The early cars had drum brakes and they were totally incapable of doing the job. Very few UK owners will have this problem as it was only with the HK500 that serious import numbers built up. It was W.O.Bentley who, in the heyday of the vintage Bentley, when criticised about the lack of stopping power of his cars (even more marked than that of the Facel) famously retorted: “I make my cars to go, not to stop”. This could however equally be said of Facel Vegas in the drum brake days. Fred Hobbs, in charge of servicing (and sometimes importing) the cars for the concessionaires HWM, through their subsidiary Intercontinental Cars, felt that the drum brakes were: “Hopelessly inadequate for very high speeds. Not only did we have very unpleasant moments while trying to stop the car from speeds of over a hundred miles an hour, but the heat generated in the drums was such that they lasted no time at all. It was obvious that discs were going to be needed.” Indeed, when the first Dunlop disc brakes became available, Fred had them retro-fitted to all the early HK500s. They were a huge improvement. However, these were disc brakes in their infancy. Not only were they very small in comparison with modern ones, but the design and materials left quite a lot to be desired. If set up well, they do quite a good job – but because the cylinders are not made of stainless steel (as became the standard later) they are prone to corrosion when the car is left standing. The brake fluid being hygroscopic, picks up water which provides the corrosive element and the result is usually that the piston sticks in the cylinder – either “on” or “off”.  The result is that the car will either not stop, or will not move at all. This effect is exacerbated by the design as there is a central locating pin for the piston. This is not used on modern systems at all, and only makes matters worse when corrosion has set in preventing the withdrawal of the piston to the “off” position. The very strange servos fitted to Facels can also cause the brakes to stay on when the release mechanism ceases to function. The answer is to re-build the callipers with stainless steel inserts and replace the servo. The Club can put members in contact with firms that can help.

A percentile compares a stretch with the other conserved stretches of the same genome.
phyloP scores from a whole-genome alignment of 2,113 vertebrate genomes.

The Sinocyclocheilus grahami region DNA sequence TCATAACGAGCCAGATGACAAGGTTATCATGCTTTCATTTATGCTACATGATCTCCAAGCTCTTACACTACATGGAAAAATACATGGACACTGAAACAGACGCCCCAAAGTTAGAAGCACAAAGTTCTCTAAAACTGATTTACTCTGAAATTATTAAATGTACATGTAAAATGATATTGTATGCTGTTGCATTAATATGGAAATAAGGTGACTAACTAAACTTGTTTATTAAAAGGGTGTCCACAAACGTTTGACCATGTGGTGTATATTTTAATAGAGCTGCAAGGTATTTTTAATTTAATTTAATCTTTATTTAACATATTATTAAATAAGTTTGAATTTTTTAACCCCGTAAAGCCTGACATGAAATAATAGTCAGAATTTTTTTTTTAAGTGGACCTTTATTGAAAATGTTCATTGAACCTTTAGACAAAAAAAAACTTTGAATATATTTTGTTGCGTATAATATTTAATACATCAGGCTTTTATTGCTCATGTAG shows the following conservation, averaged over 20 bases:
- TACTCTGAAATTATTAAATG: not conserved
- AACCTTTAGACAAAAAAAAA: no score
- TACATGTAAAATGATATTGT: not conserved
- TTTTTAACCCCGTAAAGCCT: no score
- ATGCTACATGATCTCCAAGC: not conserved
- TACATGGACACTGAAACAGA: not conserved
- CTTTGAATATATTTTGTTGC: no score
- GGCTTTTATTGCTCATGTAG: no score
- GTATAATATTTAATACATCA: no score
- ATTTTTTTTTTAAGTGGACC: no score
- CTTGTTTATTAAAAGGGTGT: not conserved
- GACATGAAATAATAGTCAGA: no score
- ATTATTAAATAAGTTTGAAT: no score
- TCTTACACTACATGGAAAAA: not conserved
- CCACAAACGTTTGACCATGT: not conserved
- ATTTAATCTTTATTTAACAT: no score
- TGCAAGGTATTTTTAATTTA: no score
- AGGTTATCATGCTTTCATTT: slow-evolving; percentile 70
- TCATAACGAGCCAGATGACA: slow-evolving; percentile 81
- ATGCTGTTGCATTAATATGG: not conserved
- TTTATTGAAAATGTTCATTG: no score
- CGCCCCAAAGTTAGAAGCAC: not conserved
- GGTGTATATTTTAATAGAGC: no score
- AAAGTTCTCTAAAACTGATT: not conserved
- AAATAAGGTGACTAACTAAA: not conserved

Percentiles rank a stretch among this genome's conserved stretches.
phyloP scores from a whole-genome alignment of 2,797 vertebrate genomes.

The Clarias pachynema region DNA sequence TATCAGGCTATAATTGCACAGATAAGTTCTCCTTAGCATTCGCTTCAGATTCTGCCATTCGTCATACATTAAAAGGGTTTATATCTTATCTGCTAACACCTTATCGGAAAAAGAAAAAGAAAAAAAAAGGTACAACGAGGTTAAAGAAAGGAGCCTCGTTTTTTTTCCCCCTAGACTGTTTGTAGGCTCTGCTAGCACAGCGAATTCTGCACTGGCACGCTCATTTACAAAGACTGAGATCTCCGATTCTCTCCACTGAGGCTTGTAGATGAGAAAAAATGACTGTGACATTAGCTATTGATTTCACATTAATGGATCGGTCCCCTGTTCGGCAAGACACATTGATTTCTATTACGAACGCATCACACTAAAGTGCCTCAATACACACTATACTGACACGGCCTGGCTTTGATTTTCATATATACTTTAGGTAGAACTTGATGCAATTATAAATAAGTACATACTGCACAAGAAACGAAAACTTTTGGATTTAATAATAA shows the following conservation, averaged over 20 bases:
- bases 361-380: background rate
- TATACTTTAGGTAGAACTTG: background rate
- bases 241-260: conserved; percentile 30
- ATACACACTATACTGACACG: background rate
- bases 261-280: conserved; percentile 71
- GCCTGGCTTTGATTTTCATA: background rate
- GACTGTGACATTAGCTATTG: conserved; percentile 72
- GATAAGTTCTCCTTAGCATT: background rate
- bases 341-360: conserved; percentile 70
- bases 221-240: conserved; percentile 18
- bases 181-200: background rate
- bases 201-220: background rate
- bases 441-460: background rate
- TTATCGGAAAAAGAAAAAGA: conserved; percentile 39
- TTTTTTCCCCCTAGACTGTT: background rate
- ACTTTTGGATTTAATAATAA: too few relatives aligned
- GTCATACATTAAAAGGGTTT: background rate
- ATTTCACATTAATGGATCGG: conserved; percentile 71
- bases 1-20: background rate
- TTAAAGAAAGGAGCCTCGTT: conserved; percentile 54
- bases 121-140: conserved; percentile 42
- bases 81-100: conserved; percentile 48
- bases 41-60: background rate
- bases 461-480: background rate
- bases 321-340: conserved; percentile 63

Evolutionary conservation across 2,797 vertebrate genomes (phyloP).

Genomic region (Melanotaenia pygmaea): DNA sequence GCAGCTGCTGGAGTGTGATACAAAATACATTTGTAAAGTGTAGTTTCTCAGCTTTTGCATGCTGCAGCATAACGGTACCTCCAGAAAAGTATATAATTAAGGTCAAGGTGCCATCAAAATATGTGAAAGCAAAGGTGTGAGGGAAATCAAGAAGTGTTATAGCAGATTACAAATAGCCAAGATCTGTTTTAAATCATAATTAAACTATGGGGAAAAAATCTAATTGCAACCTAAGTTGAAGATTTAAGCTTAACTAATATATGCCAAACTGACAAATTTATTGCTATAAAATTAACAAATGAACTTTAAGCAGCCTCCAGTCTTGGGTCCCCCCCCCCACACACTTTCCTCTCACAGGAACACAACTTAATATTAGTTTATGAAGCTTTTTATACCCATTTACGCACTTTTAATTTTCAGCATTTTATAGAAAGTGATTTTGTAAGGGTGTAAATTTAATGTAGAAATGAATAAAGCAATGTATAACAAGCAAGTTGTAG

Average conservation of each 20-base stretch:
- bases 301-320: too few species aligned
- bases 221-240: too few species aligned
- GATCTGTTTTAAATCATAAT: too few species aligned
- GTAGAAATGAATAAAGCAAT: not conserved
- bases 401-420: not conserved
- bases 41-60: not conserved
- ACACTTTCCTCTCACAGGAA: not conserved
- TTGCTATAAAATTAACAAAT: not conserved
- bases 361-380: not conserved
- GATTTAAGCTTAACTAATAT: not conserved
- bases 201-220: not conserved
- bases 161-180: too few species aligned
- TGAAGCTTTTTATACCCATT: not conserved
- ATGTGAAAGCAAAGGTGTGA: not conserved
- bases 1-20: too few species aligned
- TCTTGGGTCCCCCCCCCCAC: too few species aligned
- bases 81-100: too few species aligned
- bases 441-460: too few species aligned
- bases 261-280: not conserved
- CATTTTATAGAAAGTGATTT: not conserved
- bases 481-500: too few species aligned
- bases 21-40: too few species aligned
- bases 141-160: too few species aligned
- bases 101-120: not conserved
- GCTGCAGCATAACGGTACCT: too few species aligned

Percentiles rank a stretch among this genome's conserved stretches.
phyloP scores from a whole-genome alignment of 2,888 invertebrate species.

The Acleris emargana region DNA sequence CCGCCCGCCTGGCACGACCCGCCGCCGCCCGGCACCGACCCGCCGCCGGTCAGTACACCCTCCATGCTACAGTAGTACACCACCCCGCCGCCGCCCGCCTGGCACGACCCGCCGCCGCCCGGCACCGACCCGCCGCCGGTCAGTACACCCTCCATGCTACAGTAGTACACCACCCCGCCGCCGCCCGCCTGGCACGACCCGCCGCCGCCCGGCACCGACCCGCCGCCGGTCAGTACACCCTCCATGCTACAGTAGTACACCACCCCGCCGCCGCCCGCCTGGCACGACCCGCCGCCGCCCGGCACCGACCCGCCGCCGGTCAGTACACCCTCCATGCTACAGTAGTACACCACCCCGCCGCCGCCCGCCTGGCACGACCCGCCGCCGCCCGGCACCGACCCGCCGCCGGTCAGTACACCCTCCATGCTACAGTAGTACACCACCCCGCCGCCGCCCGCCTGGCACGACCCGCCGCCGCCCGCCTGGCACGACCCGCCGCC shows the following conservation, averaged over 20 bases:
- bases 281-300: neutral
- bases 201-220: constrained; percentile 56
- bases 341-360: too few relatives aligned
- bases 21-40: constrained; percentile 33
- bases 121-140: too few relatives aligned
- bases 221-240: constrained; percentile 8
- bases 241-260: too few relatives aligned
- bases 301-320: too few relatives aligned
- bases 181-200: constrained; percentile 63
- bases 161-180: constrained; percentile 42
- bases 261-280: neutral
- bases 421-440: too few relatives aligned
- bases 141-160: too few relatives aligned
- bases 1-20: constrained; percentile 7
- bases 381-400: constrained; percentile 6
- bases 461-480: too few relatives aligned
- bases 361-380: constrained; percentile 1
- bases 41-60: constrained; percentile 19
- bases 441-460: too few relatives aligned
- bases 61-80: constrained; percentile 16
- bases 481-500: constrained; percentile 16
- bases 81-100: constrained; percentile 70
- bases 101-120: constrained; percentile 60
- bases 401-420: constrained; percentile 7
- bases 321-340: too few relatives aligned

If you’re rebuilding your Facel brakes, there is another very worthwhile upgrade. Modern cars, unlike those of the 60s and earlier, have a split system front and rear, so that if one should fail all braking power is not lost. Rolls Royce experimented at one time with a diagonal arrangement (i.e. the nearside front was coupled to the offside rear) but they reverted to the separate front and rear arrangement too. This is not too difficult to install with twin master cylinders and is an excellent idea.

Grand Routiere

Grand Routiere

The Facel Vega HK500hk500-03

Sold as being ‘For the few who own the finest’, the HK500 mixed French styling and US power.

When recalling the Facel Vega, perhaps the first thing which comes to mind is the long list of celebrities who owned them. Not only figures from the world of showbusiness — Ringo Starr, Ava Gardner, Tony Curtis, Dean Martin and Fred Astaire — but people who really knew about cars: Stirling Moss used one as his personal transport, as did Maurice Trintignant. Picasso had one, and famously Albert Camus was killed in an accident when travelling in his publisher’s Facel. What was the story behind this Franco-American hybrid, and how did it manage to capture a glamour that was lacking elsewhere?

After an early career in aviation and at Citroen, in 1939 Jean Daninos (1906-2001) established Forges et Ateliers des Constructions d’Eure-et-Loir (FACEL) to manufacture components for the aircraft industry, as well as metal furniture. A company specialism was making things in stainless steel. After WW2, with demand in the aviation business diminished, Daninos began to focus on building bodies for motor manufacturers, having gained experience with pressed steel bodies at CItroën in the 1930s. His mass-market customers included Panhard, Simca and Ford-France, but he also built one- offs and low-volume bodies, such as the Pinin Farina-styled Bentley Cresta of 1948.

By the early 1950s, this involvement in the motor industry gave Daninos the inspiration to design and build his own car. The type of vehicle he had in mind was a grande routiere in the mould of the Bugattis, Delage, Delahayes and Talbots of the 1930s. Post-war, those great names had been all but killed off by the enormous taxes levied by the French government on cars of more than 15 taxable horsepower (about three litres), thus making their products almost unsaleable